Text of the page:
Strong Showing: The 29th Annual Official Education Construction Report

Education construction remained one of the few bright spots in an otherwise lackluster economy.

As the nation's economy continues to suffer, and school districts and colleges are forced to make significant cuts in programs and staff, one area continues to show surprising strength — education construction spending.

According to American School & University's 29th annual Official Education Construction Report, education institutions spent $40.5 billion on construction in 2002. While shy of the $41.5 billion spent on new facilities, additions and modernization of existing buildings in 2001, the figure represents the second highest amount in history. And over the next three years, education construction spending is projected to remain robust.

Colleges and universities continued to spend record amounts on construction as physical-plant needs escalate and enrollment climbs. Higher-education institutions spent $16.2 billion on new facilities, additions and modernization of existing buildings in 2002. This represents a 10 percent increase over the $14.7 billion spent in 2001.

While overall school construction slowed to $24.3 billion in 2002 from $26.8 billion the year before, spending on new school construction reached an all-time high $11.7 billion. Even so, new construction represents only 48 percent of school district capital expenditures; the remaining 52 percent is spent on additions and modernization.

Primary findings

Table 1 details the amount and type of construction spending by schools and colleges in 2002. The $40.5 billion in construction spending completed last year is just 2 percent shy of the record $41.5 billion spent in 2001, proving the education construction market's strength and resiliency in tough economic times.

Elementary and secondary schools continue to account for the majority of education construction spending (60 percent). Both school districts and colleges put in place record amounts of new construction in 2002, as rapidly rising enrollments fueled the demand for more space.

Table 2 outlines the amount and type of construction projected to be put in place through 2005, as well as a breakout of data by type of institution and type of spending. Geopolitical issues and economic concerns don't seem to be dissuading education administrators — as $148.8 billion worth of construction is projected to be put in place over the next three years.

School districts will continue to account for the majority of the education construction spending through 2005 (63 percent or $93.7 billion). New construction will make up more than half of the spending by elementary and secondary institutions (55 percent).

Colleges and universities will continue their strong spending on construction through 2005. Over the next three years, higher-education institutions expect to put in place $55 billion worth of construction. New facilities will make up the majority of the projects (76 percent).

Table 3 offers a look at education construction by amount and category, as well as by type of institution, over the past 10 years.

The regional picture

Table 4 outlines the five most active construction regions broken out by school districts, colleges and all education. A map of the regions can be found above.

Table 5 breaks out the type of education construction completed in 2002 by region and type of spending (new buildings, additions and modernization). New school facilities made up 55 percent of the spending, while additions accounted for 20 percent and modernization 25 percent.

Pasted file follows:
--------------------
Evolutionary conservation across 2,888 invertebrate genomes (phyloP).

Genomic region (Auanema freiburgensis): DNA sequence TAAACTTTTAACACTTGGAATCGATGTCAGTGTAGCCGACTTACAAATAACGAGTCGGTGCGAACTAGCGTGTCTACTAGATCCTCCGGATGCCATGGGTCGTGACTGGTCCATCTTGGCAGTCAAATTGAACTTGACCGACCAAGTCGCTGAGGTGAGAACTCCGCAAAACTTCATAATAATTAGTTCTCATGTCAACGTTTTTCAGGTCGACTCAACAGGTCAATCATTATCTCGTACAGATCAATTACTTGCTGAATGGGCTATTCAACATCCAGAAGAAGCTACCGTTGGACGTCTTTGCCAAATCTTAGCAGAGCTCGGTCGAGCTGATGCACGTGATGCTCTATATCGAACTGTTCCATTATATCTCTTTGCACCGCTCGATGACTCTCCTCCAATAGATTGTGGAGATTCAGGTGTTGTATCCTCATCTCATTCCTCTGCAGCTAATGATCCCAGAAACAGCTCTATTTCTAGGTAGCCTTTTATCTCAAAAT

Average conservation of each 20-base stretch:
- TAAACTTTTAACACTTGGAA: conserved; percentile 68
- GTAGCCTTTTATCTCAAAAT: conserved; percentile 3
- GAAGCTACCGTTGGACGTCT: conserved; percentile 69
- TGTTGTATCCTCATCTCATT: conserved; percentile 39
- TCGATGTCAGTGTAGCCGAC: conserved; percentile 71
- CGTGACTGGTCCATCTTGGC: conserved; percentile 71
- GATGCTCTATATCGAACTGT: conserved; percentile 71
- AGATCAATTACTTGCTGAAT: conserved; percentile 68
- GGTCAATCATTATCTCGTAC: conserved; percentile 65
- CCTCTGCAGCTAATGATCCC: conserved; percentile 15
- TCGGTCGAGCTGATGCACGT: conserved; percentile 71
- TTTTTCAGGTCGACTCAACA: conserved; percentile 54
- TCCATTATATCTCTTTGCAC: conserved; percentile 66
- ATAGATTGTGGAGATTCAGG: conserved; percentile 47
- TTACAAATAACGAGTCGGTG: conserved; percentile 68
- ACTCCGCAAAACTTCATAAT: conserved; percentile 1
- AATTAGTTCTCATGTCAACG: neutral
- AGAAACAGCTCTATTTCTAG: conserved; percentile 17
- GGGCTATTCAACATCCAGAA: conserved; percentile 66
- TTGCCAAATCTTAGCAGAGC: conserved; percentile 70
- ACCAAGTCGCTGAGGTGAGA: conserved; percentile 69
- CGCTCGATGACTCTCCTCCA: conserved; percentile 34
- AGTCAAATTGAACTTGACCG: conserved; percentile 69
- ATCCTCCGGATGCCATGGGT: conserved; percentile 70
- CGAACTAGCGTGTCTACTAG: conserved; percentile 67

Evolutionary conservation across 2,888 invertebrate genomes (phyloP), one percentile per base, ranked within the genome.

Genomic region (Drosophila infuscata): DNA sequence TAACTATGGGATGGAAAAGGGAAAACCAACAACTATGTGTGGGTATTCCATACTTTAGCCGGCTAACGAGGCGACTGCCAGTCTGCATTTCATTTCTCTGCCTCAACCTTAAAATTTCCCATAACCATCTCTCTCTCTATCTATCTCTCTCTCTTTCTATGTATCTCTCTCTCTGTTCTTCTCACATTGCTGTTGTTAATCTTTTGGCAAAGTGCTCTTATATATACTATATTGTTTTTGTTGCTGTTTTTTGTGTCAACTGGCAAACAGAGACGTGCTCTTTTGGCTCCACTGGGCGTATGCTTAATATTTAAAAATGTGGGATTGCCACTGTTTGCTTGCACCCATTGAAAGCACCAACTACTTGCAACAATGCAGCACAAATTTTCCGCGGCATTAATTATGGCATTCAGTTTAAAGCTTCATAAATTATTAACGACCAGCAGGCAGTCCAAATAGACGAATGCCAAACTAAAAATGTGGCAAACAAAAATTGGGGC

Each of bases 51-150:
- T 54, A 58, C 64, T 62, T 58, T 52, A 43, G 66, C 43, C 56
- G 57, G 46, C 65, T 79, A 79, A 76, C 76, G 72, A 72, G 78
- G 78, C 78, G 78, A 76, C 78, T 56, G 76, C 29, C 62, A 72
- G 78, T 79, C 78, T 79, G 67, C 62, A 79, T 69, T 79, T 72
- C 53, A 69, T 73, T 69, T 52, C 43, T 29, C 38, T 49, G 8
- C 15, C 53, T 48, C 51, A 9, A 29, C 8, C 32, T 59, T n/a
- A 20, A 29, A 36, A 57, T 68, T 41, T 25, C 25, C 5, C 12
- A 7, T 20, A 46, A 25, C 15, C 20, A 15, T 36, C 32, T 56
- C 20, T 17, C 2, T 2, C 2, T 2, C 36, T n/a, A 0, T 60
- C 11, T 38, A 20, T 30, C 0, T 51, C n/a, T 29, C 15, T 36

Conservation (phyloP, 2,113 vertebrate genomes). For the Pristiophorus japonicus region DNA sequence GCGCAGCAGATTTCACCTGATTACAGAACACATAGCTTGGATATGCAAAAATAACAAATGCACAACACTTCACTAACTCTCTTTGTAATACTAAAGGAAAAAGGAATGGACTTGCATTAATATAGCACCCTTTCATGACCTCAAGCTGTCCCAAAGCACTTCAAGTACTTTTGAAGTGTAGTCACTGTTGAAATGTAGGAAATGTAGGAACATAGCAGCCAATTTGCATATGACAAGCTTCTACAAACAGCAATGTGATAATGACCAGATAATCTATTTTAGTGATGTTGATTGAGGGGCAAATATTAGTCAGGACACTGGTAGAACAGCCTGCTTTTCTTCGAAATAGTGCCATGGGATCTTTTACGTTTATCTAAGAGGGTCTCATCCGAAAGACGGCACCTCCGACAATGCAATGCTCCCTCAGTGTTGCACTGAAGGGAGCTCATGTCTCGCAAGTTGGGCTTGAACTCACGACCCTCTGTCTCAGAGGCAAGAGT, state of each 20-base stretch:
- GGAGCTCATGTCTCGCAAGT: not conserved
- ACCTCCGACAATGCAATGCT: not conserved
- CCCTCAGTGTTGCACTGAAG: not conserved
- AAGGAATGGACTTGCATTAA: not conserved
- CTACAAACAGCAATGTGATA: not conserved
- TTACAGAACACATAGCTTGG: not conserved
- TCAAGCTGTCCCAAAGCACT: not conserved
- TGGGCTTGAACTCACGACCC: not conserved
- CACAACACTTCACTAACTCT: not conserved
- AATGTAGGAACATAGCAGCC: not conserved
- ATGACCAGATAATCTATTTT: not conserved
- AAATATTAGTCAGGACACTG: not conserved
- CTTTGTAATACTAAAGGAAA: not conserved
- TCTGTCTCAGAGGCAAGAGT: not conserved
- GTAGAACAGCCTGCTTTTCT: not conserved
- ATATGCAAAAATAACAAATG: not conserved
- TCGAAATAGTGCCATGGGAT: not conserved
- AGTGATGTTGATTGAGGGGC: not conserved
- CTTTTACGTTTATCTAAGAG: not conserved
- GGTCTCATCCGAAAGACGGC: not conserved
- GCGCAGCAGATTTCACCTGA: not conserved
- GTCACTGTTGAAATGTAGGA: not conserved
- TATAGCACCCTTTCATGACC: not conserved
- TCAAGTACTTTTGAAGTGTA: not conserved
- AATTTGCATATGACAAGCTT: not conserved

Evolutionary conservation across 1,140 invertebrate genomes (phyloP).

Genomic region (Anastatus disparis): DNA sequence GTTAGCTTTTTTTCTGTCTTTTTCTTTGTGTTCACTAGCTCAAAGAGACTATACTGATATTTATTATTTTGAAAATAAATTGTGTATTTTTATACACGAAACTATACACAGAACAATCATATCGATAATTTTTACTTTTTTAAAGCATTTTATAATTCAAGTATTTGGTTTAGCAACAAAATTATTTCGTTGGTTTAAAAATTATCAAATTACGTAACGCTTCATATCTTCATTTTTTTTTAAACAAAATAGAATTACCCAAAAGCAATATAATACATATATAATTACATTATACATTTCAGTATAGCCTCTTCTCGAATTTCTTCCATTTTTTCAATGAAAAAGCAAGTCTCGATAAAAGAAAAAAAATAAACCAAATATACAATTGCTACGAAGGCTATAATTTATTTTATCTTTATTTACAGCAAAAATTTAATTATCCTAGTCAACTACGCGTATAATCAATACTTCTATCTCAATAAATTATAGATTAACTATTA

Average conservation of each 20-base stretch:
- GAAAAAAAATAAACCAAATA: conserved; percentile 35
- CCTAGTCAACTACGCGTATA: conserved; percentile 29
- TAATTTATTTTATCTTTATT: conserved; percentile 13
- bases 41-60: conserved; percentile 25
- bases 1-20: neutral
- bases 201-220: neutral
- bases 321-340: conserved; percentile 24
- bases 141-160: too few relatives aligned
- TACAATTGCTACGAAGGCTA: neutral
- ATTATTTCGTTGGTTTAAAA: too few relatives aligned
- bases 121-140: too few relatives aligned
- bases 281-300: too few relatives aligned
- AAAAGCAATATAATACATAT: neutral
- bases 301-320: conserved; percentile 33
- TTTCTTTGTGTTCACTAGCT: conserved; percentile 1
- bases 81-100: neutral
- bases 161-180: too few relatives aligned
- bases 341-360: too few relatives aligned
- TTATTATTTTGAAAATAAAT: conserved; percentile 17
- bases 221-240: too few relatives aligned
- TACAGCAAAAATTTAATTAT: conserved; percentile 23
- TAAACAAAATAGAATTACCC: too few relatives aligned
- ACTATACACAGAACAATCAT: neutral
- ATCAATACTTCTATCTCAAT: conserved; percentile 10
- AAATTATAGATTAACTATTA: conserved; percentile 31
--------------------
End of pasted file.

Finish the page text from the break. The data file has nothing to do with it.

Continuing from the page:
For a look ahead at where the education construction dollars will be spent, turn to Table 6, which details projected spending by region on construction through 2005 by school districts, colleges and universities, and all education.

The nation's school and university administrators expect to complete almost $149 billion worth of construction over the next three years. Approximately 56 percent of all education construction will take place in just three regions. Regions 9, 5 and 2 expect to complete almost $83 billion in projects. Region 9 will be the most active construction region, with estimated spending through 2005 of $32.6 billion.

On the school district front, 71 percent of the $93.7 billion projected to be spent over the next three years will be completed by four regions (5, 9, 1 and 2), with Region 5 topping the list at $22.8 billion. College construction is more evenly distributed throughout the regions, with Region 9 projecting the most at $12.9 billion.

Table 7 details how the school construction dollars through 2005 will be split. Six regions will be spending the majority of their construction dollars on totally new facilities. Of the three that will be spending the bulk on additions and modernization, Regions 7 and 5 will be allocating the largest percentage amounts (64.9 percent and 64 percent, respectively).

Table 8 outlines how the college and university construction dollars will be split over the next three years. All but one region (8) will spend significantly more than half of its dollars on new construction.

Building specifics

Table 9 outlines a variety of cost data and facility features for both the national median and national mean (average) new elementary, middle and high school.

Table 10 provides information on the types of retrofits performed in 2002 by schools and colleges. At the school district level, those retrofits performed most often are energy related, such as HVAC (70 percent) and lighting (69 percent). Colleges focused more on aesthetic aspects, such as painting/interior trim (79 percent) and carpeting/flooring (both 67 percent). Energy-related retrofits also were popular, with electric, lighting and HVAC most often done.

The ultimate resource

As the bellwether report documenting education construction activity for the past 29 years, the American School & University survey is regularly referenced by local, state and federal agencies, as well as the nation's leading news organizations. AS&U actually started compiling data on school and university construction in 1950 for the 1949 year. After a decade or so of yearly surveys, data began being compiled sporadically until industry demand prompted AS&U to start collecting data annually again. The annual reports resurfaced in 1975 with information on education construction completed in 1974, and data has been collected and published every year since. American School & University is the only authorized source of this information.